Our findings demonstrate that the tripartite synaptic model is incorrect,said Maiken Nedergaard, M.D., D.M.Sc., lead author of the study and co-director of the University of Rochester Medical Center (URMC) Center for Translational Neuromedicine.
This concept does not represent the process for transmitting signals between neurons in the brain beyond the developmental stage.
January 9, 2013
At just 13 months old, Crosby Wilmot was diagnosed with neuroblastoma, a rare cancer of the sympathetic nervous system that accounts for half of cancers diagnosed in infants. By the time of diagnosis, the disease has already spread throughout most children's bodies. The same was true for Crosby, who bravely battled for 11 months. He passed away on August 4, 2011, just one month shy of his second birthday. Crosby's spirit, however, continues to live on in many ways and has been honored by his family with the creation of Crosby's Fund, a local philanthropic initiative, through the James P. Wilmot Cancer Center and Golisano Children's Hospital at the University of Rochester Medical Center (URMC), that funds research in childhood cancer, with a focus on neuroblastoma.
“Crosby spent 85 percent of his illness in the hospital,” said Zoe Wilmot, Crosby's mother. “We knew when he relapsed that we would want to one day help raise money for neuroblastoma research.”
January 3, 2013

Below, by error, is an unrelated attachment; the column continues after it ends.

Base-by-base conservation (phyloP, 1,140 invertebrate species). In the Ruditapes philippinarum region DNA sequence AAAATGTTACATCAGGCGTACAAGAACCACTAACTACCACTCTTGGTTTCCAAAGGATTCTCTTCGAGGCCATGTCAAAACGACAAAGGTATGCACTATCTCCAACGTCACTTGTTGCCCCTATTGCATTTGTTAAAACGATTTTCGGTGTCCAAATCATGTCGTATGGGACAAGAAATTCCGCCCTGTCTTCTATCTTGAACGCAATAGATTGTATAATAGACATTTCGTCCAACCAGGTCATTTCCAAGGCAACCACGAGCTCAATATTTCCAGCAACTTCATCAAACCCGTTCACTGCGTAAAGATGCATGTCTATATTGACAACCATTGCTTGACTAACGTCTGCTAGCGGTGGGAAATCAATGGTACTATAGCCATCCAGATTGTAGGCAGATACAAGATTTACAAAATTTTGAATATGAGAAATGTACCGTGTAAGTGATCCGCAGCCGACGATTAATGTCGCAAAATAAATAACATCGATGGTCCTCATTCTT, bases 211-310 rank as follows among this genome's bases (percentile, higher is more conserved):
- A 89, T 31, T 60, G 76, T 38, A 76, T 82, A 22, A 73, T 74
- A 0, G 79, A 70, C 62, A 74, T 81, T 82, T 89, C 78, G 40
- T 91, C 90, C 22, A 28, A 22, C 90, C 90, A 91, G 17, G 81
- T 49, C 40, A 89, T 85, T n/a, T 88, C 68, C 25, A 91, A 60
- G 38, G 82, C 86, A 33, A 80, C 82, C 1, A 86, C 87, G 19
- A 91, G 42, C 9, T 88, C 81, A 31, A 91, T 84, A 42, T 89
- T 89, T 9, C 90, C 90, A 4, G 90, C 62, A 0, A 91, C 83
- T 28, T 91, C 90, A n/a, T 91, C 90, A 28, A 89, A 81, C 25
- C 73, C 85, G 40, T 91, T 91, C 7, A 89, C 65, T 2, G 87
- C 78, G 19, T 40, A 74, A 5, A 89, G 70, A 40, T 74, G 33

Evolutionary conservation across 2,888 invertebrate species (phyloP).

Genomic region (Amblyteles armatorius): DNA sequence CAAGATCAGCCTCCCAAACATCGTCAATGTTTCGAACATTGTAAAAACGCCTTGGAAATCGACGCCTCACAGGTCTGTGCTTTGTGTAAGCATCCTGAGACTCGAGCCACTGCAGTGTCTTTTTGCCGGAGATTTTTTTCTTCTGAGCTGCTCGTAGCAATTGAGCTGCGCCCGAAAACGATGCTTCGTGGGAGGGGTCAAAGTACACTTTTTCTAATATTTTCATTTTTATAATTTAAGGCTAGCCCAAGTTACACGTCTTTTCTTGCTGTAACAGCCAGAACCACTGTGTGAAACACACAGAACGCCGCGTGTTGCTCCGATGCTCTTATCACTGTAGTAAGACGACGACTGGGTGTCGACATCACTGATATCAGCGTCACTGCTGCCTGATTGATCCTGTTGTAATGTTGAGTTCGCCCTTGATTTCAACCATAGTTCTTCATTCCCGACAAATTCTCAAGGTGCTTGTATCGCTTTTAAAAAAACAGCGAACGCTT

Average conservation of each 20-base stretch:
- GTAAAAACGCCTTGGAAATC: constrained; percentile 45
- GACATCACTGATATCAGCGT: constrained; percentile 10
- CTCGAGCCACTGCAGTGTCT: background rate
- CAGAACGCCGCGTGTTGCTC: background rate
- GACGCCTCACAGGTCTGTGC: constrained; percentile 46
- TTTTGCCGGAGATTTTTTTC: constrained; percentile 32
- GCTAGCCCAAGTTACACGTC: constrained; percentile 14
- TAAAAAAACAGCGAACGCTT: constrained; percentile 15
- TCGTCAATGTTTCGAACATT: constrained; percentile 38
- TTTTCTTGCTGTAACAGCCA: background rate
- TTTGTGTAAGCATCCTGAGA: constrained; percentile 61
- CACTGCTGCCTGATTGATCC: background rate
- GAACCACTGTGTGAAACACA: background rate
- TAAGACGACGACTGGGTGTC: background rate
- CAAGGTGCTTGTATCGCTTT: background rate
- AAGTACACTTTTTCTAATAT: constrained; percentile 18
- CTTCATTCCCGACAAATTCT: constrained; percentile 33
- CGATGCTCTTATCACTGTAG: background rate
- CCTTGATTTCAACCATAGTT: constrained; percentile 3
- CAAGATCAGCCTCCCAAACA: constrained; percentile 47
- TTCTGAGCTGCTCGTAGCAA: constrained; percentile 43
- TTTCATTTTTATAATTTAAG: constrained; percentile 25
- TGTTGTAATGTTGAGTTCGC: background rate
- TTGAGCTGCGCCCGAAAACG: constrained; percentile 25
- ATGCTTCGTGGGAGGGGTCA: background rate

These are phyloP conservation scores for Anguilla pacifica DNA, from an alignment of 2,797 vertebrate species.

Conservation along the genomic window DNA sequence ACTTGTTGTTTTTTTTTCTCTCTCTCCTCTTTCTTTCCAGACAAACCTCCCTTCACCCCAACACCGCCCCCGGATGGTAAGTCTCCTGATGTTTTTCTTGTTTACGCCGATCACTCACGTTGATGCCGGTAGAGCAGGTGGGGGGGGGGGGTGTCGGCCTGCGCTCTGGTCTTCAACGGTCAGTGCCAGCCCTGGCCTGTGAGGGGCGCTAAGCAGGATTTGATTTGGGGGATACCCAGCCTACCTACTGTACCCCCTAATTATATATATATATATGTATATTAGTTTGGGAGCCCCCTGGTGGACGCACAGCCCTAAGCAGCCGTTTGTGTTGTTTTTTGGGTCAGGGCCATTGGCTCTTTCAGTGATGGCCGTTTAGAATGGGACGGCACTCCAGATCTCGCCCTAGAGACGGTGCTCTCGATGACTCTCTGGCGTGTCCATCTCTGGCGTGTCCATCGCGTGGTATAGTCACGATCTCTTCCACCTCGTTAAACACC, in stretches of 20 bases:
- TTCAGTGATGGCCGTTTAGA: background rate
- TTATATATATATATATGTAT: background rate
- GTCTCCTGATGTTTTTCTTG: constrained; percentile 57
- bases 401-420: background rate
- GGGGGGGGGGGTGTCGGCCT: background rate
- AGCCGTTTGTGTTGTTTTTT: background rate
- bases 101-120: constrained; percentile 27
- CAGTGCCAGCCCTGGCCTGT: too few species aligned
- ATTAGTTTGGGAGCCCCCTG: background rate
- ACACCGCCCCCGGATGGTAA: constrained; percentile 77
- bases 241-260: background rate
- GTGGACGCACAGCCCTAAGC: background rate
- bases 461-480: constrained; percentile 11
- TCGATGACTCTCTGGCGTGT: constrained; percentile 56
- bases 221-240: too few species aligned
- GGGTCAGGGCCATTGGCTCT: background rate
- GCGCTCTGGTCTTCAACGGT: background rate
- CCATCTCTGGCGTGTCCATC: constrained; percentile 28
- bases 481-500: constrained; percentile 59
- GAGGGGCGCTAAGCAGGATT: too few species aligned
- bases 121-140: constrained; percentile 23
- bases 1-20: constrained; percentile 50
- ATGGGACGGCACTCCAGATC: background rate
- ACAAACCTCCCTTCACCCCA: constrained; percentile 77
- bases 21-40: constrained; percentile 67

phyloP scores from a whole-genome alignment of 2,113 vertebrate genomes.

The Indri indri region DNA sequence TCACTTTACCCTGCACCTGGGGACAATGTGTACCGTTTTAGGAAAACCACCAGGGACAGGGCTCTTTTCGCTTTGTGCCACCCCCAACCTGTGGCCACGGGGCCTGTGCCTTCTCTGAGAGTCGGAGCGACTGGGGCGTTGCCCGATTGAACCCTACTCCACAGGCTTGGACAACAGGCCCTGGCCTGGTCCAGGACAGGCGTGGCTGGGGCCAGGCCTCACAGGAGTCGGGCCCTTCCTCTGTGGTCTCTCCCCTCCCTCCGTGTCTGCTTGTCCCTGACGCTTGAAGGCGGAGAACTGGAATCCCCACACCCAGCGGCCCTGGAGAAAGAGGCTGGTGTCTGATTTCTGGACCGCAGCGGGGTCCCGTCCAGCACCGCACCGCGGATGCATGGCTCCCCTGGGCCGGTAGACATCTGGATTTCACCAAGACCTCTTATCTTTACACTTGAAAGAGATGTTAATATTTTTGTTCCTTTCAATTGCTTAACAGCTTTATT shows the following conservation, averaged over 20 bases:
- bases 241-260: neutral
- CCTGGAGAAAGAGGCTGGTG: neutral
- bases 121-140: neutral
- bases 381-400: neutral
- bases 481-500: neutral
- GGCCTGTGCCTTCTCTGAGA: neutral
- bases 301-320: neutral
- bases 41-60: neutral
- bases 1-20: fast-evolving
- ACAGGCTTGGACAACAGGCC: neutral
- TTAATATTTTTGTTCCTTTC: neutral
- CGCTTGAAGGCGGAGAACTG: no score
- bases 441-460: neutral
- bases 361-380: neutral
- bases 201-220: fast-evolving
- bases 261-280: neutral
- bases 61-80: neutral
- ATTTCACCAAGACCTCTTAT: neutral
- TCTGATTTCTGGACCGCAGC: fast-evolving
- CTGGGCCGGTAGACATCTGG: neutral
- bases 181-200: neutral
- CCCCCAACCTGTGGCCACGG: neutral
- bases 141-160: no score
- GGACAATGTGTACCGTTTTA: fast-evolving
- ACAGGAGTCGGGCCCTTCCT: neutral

A study published recently in the Journal of Nutrition adds to the growing scientific evidence that when expecting mothers eat fish often, they are giving their future children a boost in brain development even though they are exposing their children to the neurotoxin, methyl mercury, present in fish.
"This study shows that there are no adverse effects of prenatal mercury exposure from fish on children at 5 years old on 10 developmental outcomes when adjusted for maternal levels of polyunsaturated fatty acids. In fact, we found positive associations with those nutrients and children's language development," said Phil W. Davidson, Ph.D., professor emeritus of Pediatrics, principal investigator of the ongoing Seychelles Child Development Study and an author of the Journal of Nutrition paper.
January 3, 2013
The memory problems that many women experience in their 40s and 50s as they approach and go through menopause are both real and appear to be most acute during the early period of post menopause. That is the conclusion of a study which appears today in the journal Menopause.
"Women going through menopausal transition have long complained of cognitive difficulties such as keeping track of information and struggling with mental tasks that would have otherwise been routine," said Miriam Weber, Ph.D. a neuropsychologist at the University of Rochester Medical Center (URMC) and lead author of the study. "This study suggests that these problems not only exist but become most evident in women in the first year following their final menstrual period."
"By identifying how these memory problems progress and when women are most vulnerable, we now understand the window of opportunity during which interventions – be those therapeutic or lifestyle changes – may be beneficial," said Weber. "But the most important thing that women need to be reassured of is that these problems, while frustrating, are normal and, in all likelihood, temporary."